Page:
Stem Cell Regulation - Understanding diseases of the blood and bone

The first human bone marrow transplants were performed in 1959, on six Yugoslavian nuclear workers whose bone marrow had been damaged in a radiation accident.

Since that time, stem cells have been touted as a cure-all for conditions as diverse as heart disease and male pattern baldness. However, their most successful implementation has remained as a treatment for disorders of the blood and immune systems.

Stem cells are the focus of research in SVI’s Stem Cell Regulation Unit, headed by husband and wife team, Drs Carl Walkley and Louise Purton.

Carl and Louise’s research has broken new ground in understanding diseases of the blood and bone, including cancers such as leukaemia and osteosarcoma. Research carried out by their team has overturned the accepted theory that the cause of all blood diseases lies within the blood cells.

They have shown that defects in the marrow environment, where the blood cells reside as they mature, have the ability to make blood cells become pre-cancerous, and capable of progressing to diseases such as leukaemia.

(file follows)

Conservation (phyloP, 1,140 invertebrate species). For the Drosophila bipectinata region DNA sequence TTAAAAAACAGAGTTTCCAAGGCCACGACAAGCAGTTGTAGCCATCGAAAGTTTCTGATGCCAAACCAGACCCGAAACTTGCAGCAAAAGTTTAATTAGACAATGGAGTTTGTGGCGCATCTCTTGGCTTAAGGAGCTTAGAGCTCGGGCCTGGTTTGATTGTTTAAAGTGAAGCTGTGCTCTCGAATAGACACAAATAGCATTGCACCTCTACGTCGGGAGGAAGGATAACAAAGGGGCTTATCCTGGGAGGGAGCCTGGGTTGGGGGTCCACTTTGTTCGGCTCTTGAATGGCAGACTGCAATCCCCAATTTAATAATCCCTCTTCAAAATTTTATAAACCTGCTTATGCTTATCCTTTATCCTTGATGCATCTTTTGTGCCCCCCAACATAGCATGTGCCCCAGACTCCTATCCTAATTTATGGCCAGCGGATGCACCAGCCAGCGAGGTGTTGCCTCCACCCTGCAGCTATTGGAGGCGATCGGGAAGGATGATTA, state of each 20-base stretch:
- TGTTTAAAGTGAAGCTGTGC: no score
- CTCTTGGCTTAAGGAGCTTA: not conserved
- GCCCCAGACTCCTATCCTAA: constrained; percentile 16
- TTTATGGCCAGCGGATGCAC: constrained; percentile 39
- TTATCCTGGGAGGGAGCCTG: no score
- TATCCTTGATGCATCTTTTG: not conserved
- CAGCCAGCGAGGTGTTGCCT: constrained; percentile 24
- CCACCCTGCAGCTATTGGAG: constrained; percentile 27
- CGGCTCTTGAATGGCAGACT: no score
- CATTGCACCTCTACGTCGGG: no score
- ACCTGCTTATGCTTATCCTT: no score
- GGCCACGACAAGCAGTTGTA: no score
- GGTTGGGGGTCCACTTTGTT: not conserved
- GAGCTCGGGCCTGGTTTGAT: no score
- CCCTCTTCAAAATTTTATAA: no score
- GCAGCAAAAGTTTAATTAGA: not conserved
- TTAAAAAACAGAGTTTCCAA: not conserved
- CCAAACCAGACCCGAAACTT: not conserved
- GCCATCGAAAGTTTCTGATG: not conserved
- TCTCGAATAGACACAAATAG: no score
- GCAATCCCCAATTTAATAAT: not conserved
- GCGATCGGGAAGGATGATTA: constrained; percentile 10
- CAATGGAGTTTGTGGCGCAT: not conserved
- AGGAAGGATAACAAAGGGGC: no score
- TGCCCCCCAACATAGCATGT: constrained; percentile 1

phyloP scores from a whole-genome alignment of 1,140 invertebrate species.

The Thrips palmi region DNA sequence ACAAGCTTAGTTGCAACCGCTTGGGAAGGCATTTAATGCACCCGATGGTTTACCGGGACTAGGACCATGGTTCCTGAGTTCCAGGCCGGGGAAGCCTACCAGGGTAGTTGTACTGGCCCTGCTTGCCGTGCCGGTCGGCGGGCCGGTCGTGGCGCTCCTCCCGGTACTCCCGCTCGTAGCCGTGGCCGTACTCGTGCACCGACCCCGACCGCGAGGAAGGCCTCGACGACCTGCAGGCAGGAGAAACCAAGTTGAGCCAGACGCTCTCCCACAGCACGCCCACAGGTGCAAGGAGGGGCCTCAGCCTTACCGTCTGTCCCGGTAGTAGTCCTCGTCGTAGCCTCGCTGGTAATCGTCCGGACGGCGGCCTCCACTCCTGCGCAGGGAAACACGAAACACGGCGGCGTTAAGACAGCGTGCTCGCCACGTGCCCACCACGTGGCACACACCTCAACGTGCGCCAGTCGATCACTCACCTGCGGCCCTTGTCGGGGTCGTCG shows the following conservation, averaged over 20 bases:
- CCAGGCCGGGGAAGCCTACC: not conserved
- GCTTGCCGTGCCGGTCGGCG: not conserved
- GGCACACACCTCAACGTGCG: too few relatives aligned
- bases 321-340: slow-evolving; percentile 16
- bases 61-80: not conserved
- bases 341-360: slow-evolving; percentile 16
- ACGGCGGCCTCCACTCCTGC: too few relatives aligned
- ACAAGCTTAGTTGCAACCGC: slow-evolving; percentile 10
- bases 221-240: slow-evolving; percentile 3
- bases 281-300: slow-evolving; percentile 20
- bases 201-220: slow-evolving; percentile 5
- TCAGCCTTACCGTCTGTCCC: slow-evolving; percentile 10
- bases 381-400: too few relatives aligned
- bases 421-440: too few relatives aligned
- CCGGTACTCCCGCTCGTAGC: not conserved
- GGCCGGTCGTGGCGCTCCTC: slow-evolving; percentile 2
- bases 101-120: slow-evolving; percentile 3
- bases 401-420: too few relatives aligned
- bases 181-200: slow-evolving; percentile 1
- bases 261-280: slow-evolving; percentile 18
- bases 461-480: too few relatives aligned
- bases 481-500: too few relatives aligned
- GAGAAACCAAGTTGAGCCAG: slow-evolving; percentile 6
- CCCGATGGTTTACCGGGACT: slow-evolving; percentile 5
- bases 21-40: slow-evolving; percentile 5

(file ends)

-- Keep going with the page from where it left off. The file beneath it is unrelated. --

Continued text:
"Until recently, most doctors focussed only on the blood cell as being the cause of the disease," says Louise. "Hopefully, understanding the true origins of these diseases might lead to better treatments for patients in the future."

Carl’s group also carries out research into a type of bone cancer called osteosarcoma. Osteosarcoma occurs predominantly in teenagers, and is commonly treated by amputation. Carl has established the first accurate mouse model of this cancer, and is using these mice to try and get a better understanding of how and why the disease develops.

The blood and bone disorders under study in the Stem Cell Regulation Unit have previously proven very difficult to treat successfully. The research being carried out in the Stem Cell Regulation Unit at SVI offers unique insights as to why this has been the case.